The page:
Researchers design sensor for fast, inexpensive on-site Ebola detection
Researchers are developing a new sensor that can detect Ebola in a single drop of blood and provides results in just an hour. With further development, the technology might also enable fast and inexpensive detection of other viruses, including the virus that causes COVID-19.
Ebola is one of the deadliest of all known viruses, killing up to 90% of those infected. Stopping its spread requires quickly detecting and isolating infected people. However, outbreaks tend to occur in remote areas of Africa, requiring blood tests to be transported to distant laboratories for analysis. This leads to significant delays in identifying a new outbreak.
Soma Banerjee, Ph.D., a visiting scientist in Marit Nilsen-Hamilton's laboratory at Iowa State University, research associate in Ames National Laboratory and research scientist at Aptalogic Inc., will present the research at the American Society for Biochemistry and Molecular Biology annual meeting during the virtual Experimental Biology (EB) 2021 meeting, to be held April 27-30.
The new sensor is being developed by a research team led by Nilsen-Hamilton, who is also chief scientific officer of Aptalogic Inc., and Pranav Shotriya from Iowa State University. It involves a multidisciplinary effort that includes researchers with expertise in virology, bioinformatics, molecular biology and mechanical engineering from the University of Iowa, Iowa State University and the National Center for Biotechnology Information, part of National Institutes of Health's National Library of Medicine.
The Ebola sensor is based on DNA aptamers, which are short, single-stranded DNA molecules that selectively bind to a specific target. To detect Ebola, the researchers identified aptamers that bind to Ebola virus soluble glycoprotein, a protein that appears in the blood of a person with Ebola before symptoms appear.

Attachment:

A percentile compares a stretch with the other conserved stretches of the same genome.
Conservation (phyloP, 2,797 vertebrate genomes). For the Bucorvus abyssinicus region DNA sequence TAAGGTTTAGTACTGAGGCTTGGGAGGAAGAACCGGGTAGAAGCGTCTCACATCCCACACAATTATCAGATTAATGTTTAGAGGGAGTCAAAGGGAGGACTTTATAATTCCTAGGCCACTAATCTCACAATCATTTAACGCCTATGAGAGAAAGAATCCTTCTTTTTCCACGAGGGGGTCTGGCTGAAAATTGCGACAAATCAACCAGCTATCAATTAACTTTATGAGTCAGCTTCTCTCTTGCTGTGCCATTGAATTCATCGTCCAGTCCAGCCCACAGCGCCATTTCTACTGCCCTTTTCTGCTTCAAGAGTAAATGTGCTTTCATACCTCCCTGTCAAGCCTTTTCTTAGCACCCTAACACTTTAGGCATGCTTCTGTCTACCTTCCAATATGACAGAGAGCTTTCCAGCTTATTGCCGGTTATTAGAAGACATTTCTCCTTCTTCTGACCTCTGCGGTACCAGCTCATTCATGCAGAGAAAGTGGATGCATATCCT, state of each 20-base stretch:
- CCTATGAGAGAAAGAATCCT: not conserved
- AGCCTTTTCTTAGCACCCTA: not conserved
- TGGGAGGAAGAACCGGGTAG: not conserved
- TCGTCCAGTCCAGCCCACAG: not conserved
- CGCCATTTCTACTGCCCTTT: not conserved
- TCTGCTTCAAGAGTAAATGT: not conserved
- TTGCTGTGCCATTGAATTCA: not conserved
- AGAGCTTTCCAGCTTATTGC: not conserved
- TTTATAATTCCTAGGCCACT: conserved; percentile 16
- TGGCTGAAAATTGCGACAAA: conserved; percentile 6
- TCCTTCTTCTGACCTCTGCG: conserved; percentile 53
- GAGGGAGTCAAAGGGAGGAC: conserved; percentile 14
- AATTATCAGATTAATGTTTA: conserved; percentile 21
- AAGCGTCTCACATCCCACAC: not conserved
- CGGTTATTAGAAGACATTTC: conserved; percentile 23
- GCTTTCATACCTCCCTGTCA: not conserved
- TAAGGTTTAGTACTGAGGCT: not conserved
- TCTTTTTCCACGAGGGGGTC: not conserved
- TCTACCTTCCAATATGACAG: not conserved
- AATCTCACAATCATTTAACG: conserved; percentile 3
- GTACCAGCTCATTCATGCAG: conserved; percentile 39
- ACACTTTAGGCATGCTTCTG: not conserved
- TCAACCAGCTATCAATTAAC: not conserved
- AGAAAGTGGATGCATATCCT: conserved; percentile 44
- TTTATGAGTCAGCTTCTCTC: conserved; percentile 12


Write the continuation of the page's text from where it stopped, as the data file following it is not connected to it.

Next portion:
Current methods used to detect Ebola are based on analysis techniques that require laboratory facilities and trained individuals to perform the tests. Although alternative methods do exist, they tend to be difficult to read by personnel wearing protective gear or require special storage conditions.
"Our new sensor doesn't require any special storage conditions," said Banerjee. "This is an immense advantage because Ebola outbreaks occur frequently in remote areas where even electricity can be a luxury."
So far, the researchers have shown that the aptamers they selected work well on a portable nanoporous alumin oxide sensor. They also found that the sensor can detect the Ebola glycoprotein in infected macaque blood serum, providing results that are comparable to the standard ELISA-based assay performed using Ebola antibodies.
"Once our device is fully optimized for detecting Ebola, we plan to develop a multiplexed version that can perform multiple tests and detect other viruses and microbes, all from one drop of blood," said Banerjee. "We're also using what we've learned so far to identify aptamers that could be used to detect COVID-19 and other similar viruses."
The researchers are now working to further reduce the one-hour testing time without compromising the accuracy. They also want to make the sensor more user-friendly so that results can be read by personnel without any special training.